Header Image for Print

The goal of Cityscape is to bring high-quality original research on housing and community development issues to scholars, government officials, and practitioners. Cityscape is open to all relevant disciplines, including architecture, consumer research, demography, economics, engineering, ethnography, finance, geography, law, planning, political science, public policy, regional science, sociology, statistics, and urban studies.

Cityscape is published three times a year by the Office of Policy Development and Research (PD&R) of the U.S. Department of Housing and Urban Development.

  • Urban Problems and Spatial Methods
  • Volume 17, Number 1
  • Managing Editor: Mark D. Shroder
  • Associate Editor: Michelle P. Matuga

3-D Residential Land Use and Downtown Parking: An Analysis of Demand Index

William J. Gribb
University of Wyoming


The need for downtown revitalization is a growing concern for community stakeholders who are attempting to make their communities more sustainable and minimize urban sprawl. One strategy to make the downtown more active is to increase the attractiveness of the downtown for street-level customers and residential development. Success in this strategy attracts more people to the downtown; however, the challenge is to provide adequate parking. This study examines parking and its spatial dimensions in downtown Laramie, Wyoming. A parking inventory of both on- and off-street parking revealed the uneven spatial distribution of parking in the downtown area. Street interviews provided information on length of parking, purposes for coming downtown, and the location of destinations once downtown. A three-dimensional land use inventory supplied detailed locations of all activities in each building and floor for the 28 blocks of downtown Laramie. A bubble analysis of each parking space identified the spatial dynamics of the downtown parking demand and its distributional inadequacy for downtown residents.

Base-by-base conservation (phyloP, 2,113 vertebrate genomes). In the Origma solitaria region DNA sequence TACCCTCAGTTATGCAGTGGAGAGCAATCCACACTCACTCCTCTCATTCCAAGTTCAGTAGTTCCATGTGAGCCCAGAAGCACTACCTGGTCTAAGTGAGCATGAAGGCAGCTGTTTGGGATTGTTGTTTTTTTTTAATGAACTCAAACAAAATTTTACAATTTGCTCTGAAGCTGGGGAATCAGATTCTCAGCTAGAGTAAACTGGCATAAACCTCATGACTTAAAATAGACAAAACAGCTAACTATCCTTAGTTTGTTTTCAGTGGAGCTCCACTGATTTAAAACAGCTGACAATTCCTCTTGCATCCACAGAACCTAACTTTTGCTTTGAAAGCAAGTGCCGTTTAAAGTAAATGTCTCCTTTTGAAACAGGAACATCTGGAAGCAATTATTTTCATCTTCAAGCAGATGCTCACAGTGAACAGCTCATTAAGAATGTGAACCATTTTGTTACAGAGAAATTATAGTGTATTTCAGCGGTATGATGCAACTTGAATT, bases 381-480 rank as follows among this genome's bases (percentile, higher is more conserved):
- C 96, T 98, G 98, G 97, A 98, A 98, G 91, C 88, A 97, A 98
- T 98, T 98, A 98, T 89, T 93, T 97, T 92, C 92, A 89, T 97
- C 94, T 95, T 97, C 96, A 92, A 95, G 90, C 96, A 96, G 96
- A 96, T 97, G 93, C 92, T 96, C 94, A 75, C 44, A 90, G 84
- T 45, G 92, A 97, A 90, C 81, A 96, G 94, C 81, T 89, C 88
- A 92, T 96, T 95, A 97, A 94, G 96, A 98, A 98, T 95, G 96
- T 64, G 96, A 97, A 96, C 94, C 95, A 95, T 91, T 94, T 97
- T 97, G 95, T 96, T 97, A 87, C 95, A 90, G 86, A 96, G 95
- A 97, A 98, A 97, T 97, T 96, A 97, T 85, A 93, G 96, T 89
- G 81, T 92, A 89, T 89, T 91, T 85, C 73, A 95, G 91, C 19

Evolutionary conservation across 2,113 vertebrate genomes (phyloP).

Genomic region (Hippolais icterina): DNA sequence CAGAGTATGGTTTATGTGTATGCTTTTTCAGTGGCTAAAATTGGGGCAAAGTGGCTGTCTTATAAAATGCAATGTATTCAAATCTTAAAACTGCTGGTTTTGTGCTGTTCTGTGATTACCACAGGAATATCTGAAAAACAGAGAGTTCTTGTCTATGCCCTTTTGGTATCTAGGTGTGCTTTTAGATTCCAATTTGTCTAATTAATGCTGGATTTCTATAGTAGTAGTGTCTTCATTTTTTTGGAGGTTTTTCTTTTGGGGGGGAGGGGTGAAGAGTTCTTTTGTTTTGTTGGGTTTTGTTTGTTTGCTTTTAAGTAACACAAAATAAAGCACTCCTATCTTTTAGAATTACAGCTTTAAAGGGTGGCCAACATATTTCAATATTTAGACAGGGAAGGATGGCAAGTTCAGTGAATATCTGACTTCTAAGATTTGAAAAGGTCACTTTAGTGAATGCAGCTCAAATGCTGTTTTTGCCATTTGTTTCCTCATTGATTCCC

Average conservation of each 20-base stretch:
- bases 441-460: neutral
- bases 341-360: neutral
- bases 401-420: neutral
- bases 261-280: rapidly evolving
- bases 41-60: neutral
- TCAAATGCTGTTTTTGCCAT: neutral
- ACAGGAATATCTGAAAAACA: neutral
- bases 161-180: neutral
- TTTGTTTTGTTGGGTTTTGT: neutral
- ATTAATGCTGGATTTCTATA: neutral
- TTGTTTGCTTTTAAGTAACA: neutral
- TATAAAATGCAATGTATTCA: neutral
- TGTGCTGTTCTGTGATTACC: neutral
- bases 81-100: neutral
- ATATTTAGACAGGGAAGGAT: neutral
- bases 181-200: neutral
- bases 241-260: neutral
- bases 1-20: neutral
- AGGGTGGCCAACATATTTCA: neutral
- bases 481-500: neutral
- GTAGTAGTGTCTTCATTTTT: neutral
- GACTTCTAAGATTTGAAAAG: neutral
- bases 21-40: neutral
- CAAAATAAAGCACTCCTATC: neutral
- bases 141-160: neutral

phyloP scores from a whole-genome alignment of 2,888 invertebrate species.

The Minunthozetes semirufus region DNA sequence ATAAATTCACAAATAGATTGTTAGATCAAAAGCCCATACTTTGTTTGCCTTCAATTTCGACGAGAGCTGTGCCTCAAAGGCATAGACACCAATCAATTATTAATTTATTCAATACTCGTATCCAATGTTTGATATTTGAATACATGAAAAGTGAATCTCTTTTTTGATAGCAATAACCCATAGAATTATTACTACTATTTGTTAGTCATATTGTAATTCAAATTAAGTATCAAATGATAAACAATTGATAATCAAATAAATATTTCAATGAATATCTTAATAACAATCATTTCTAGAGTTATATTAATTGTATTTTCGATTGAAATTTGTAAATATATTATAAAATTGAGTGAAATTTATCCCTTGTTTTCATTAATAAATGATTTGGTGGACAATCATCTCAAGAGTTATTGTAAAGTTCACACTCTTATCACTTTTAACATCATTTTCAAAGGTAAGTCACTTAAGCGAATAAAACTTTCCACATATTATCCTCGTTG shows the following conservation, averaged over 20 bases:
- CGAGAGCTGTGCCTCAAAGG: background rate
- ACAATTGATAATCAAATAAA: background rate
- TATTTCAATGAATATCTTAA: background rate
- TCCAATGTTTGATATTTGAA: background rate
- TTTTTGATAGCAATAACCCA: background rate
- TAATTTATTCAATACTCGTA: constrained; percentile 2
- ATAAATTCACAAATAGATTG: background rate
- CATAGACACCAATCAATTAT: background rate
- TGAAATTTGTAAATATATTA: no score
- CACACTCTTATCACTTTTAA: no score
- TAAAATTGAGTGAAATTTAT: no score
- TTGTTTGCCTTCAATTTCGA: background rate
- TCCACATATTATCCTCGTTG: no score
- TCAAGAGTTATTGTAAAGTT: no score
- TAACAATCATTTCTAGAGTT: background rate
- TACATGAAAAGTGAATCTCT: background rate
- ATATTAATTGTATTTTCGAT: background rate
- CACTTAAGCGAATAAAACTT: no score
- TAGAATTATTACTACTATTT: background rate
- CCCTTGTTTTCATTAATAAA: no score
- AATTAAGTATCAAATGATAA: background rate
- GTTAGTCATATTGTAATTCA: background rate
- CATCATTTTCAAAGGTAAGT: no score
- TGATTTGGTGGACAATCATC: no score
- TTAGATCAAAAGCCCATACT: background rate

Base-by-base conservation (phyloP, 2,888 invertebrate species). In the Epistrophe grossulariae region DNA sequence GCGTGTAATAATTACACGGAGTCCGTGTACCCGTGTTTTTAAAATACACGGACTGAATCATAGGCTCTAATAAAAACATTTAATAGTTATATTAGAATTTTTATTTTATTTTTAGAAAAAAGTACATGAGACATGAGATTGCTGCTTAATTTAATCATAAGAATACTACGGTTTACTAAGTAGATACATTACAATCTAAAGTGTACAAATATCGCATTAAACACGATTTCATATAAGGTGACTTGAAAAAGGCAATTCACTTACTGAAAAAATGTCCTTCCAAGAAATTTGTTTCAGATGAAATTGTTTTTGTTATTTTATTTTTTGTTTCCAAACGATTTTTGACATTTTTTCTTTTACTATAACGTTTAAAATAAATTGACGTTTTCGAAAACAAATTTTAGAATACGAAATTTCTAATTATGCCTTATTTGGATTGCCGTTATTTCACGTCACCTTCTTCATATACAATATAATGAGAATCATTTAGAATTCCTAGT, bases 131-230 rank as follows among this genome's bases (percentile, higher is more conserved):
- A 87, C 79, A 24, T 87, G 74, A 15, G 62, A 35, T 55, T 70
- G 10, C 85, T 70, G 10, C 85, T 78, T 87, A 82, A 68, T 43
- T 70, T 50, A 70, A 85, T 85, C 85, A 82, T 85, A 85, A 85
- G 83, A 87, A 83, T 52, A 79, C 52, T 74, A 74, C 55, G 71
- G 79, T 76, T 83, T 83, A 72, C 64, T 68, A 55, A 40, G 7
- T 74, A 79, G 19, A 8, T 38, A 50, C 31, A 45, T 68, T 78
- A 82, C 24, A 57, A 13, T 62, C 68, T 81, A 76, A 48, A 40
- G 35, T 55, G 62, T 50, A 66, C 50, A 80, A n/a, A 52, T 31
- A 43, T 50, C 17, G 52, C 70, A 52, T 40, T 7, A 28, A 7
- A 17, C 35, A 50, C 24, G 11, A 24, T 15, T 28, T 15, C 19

Previous Article   |   Next Article